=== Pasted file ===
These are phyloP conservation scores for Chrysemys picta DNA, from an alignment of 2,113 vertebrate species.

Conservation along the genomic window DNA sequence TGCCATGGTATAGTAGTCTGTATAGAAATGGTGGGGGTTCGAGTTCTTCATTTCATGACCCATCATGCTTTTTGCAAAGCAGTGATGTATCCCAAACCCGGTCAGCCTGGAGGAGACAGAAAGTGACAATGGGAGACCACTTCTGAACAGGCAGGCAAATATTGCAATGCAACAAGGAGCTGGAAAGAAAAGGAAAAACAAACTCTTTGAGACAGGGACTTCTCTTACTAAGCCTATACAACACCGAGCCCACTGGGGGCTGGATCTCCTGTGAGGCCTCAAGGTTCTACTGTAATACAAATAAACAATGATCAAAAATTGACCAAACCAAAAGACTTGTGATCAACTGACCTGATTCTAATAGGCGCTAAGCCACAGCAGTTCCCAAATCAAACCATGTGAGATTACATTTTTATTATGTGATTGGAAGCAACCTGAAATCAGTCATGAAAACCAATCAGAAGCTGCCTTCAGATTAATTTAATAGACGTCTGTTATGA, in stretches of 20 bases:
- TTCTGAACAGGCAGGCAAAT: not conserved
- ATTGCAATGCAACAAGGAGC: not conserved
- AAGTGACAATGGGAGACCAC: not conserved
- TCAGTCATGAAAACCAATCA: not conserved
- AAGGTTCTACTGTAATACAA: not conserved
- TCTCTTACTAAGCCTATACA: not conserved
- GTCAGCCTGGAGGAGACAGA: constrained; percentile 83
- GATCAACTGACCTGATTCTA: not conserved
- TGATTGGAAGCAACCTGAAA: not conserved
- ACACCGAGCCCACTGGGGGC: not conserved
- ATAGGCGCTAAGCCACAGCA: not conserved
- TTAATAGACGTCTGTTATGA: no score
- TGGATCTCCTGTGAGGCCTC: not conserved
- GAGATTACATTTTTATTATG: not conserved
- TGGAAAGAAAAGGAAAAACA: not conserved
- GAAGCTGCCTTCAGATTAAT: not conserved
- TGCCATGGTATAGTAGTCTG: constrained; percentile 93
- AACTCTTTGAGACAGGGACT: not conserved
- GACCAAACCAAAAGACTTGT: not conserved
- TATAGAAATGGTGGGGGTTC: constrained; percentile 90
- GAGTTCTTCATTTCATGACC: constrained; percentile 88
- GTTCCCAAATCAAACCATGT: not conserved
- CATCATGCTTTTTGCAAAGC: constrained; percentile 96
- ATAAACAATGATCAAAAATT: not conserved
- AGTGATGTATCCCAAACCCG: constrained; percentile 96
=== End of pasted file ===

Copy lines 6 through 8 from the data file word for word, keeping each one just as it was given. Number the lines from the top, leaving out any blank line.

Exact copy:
- TCAGTCATGAAAACCAATCA: not conserved
- AAGGTTCTACTGTAATACAA: not conserved
- TCTCTTACTAAGCCTATACA: not conserved